Timing of Winter Cover Crop Termination to Conserve Soil Moisture
Sarah Light (PI), UCCE Advisor in Sutter/Yuba, with Mallika Nocco (UC Davis/UCANR)
Cover crops are a soil health management practice and are planted in soil that is otherwise fallow. In an annual crop rotation in the Sacramento Valley, cover crops are commonly planted in the fall, grow over the winter, and are terminated in late winter or early spring. In an annual cropping system, having adequate water in specific parts of the soil profile at specific points of the year is critical for cash crop production. For example, growers utilize conserved soil moisture from winter rainfall to germinate spring-planted direct seeded crops like corn and sunflower, or to establish transplanted crops like processing tomatoes. Annual crop growers report that the soil is dryer in the seeding or transplant depth following winter cover crops and have expressed concerns with winter cover cropping due to extreme drought conditions. Growers need information about how to manage their cover crops with relation to subsequent crop water needs.
This project builds upon an existing research project that indicates there is depletion of soil water in the top foot of the soil profile, which may affect cash crop establishment in an annual cropping system. However, it is unclear if, to conserve soil moisture for subsequent crop establishment, there is an ideal termination date that can be recommended for the region for all cover crops and all soil types. The objective of this project is to collect observational data that can drive an extension recommendation for the optimum timing of winter cover crop termination to conserve moisture in the top of soil profile for subsequent cash crop establishment.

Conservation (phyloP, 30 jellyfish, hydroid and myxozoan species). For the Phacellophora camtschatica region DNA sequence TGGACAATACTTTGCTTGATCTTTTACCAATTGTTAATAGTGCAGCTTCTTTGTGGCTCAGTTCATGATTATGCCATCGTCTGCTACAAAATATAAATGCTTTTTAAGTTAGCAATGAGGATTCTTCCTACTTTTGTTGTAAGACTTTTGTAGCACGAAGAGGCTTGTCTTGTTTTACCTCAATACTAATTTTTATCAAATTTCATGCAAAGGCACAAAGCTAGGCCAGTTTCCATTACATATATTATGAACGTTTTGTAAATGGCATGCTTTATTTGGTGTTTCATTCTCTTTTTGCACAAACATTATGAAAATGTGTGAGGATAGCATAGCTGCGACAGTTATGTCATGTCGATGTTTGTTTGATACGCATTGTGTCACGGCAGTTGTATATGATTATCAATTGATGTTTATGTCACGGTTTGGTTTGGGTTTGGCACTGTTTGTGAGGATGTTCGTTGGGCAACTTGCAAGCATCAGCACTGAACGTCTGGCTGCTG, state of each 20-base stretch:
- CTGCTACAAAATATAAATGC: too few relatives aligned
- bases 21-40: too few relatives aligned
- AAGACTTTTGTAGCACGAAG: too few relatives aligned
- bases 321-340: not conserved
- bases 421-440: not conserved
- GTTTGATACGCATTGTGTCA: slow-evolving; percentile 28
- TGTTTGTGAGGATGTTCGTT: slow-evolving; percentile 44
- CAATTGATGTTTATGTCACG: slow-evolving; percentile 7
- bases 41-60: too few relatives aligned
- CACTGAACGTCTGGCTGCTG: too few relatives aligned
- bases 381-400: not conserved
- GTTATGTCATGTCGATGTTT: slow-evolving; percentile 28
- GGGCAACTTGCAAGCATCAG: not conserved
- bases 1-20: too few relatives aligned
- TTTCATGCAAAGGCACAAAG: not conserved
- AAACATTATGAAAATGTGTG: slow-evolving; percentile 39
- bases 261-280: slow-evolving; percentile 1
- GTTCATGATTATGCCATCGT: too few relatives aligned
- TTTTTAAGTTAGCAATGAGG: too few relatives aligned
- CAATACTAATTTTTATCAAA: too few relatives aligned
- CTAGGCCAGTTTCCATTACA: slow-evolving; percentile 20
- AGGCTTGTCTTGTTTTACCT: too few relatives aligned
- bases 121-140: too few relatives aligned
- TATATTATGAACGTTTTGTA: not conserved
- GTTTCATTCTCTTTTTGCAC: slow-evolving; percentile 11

Four annual crop fields will be identified per year for two years (8 total fields during course of the project). Fields with different soil textures, and planted into a diversity of cover crop species, will be prioritized. Four tensiometers will be installed per field at 6” and 12” depths (2 sensors per depth), to quantify soil water in the part of the soil profile that is critical for the establishment of the subsequent cash crop. Sensors will be installed in late fall or early winter and will stay in the ground until the grower decides to terminate the cover crop per their standard management practice. The data from this project will be evaluated with existing data to see if different cover crop species or soil types impact soil dry down in the late winter and early spring. Improving our understanding of when to terminate a cover crop in a drought year will help growers manage cover crops without negatively impacting their subsequent cash crop. The benefits of this project are: the opportunity to improve our understanding on water considerations in winter cover crop management in an annual cropping system; the dissemination of research based extension resources on timing cover crop termination to conserve soil moisture for the subsequent cash crop; reducing the risk to farmers of needing to use additional, unplanned water, for cash crop establishment will help our California farms stay profitable and productive in the long term.